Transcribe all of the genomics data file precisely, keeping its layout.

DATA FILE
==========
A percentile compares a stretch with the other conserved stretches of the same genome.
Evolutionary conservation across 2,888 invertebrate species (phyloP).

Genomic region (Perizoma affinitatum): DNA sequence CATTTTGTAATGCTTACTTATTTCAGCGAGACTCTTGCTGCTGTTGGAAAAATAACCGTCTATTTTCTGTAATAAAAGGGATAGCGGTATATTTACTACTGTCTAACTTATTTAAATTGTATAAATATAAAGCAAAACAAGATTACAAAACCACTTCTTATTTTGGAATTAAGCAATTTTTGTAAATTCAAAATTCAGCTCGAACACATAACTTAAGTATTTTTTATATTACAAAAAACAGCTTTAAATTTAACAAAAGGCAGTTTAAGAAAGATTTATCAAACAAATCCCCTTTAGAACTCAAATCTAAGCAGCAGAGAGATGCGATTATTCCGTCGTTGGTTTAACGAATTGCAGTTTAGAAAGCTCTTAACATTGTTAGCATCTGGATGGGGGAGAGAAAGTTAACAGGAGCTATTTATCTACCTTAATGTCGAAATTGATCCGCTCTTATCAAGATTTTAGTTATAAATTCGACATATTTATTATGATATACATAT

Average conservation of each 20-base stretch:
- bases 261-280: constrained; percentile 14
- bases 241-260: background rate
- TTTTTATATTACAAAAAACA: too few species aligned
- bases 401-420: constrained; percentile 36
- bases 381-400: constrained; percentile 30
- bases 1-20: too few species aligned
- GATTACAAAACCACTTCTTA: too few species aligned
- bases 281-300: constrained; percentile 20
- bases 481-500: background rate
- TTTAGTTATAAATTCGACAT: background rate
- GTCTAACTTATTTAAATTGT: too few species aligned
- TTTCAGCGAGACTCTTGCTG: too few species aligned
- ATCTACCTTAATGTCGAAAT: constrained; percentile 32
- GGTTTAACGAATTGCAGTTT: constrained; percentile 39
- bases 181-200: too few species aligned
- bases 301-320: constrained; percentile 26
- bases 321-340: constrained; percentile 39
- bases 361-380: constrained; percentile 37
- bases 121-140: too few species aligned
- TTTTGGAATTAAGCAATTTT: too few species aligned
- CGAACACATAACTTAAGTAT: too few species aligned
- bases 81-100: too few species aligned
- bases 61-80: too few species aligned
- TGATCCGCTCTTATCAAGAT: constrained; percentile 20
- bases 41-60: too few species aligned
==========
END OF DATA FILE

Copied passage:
A percentile compares a stretch with the other conserved stretches of the same genome.
Evolutionary conservation across 2,888 invertebrate species (phyloP).

Genomic region (Perizoma affinitatum): DNA sequence CATTTTGTAATGCTTACTTATTTCAGCGAGACTCTTGCTGCTGTTGGAAAAATAACCGTCTATTTTCTGTAATAAAAGGGATAGCGGTATATTTACTACTGTCTAACTTATTTAAATTGTATAAATATAAAGCAAAACAAGATTACAAAACCACTTCTTATTTTGGAATTAAGCAATTTTTGTAAATTCAAAATTCAGCTCGAACACATAACTTAAGTATTTTTTATATTACAAAAAACAGCTTTAAATTTAACAAAAGGCAGTTTAAGAAAGATTTATCAAACAAATCCCCTTTAGAACTCAAATCTAAGCAGCAGAGAGATGCGATTATTCCGTCGTTGGTTTAACGAATTGCAGTTTAGAAAGCTCTTAACATTGTTAGCATCTGGATGGGGGAGAGAAAGTTAACAGGAGCTATTTATCTACCTTAATGTCGAAATTGATCCGCTCTTATCAAGATTTTAGTTATAAATTCGACATATTTATTATGATATACATAT

Average conservation of each 20-base stretch:
- bases 261-280: constrained; percentile 14
- bases 241-260: background rate
- TTTTTATATTACAAAAAACA: too few species aligned
- bases 401-420: constrained; percentile 36
- bases 381-400: constrained; percentile 30
- bases 1-20: too few species aligned
- GATTACAAAACCACTTCTTA: too few species aligned
- bases 281-300: constrained; percentile 20
- bases 481-500: background rate
- TTTAGTTATAAATTCGACAT: background rate
- GTCTAACTTATTTAAATTGT: too few species aligned
- TTTCAGCGAGACTCTTGCTG: too few species aligned
- ATCTACCTTAATGTCGAAAT: constrained; percentile 32
- GGTTTAACGAATTGCAGTTT: constrained; percentile 39
- bases 181-200: too few species aligned
- bases 301-320: constrained; percentile 26
- bases 321-340: constrained; percentile 39
- bases 361-380: constrained; percentile 37
- bases 121-140: too few species aligned
- TTTTGGAATTAAGCAATTTT: too few species aligned
- CGAACACATAACTTAAGTAT: too few species aligned
- bases 81-100: too few species aligned
- bases 61-80: too few species aligned
- TGATCCGCTCTTATCAAGAT: constrained; percentile 20
- bases 41-60: too few species aligned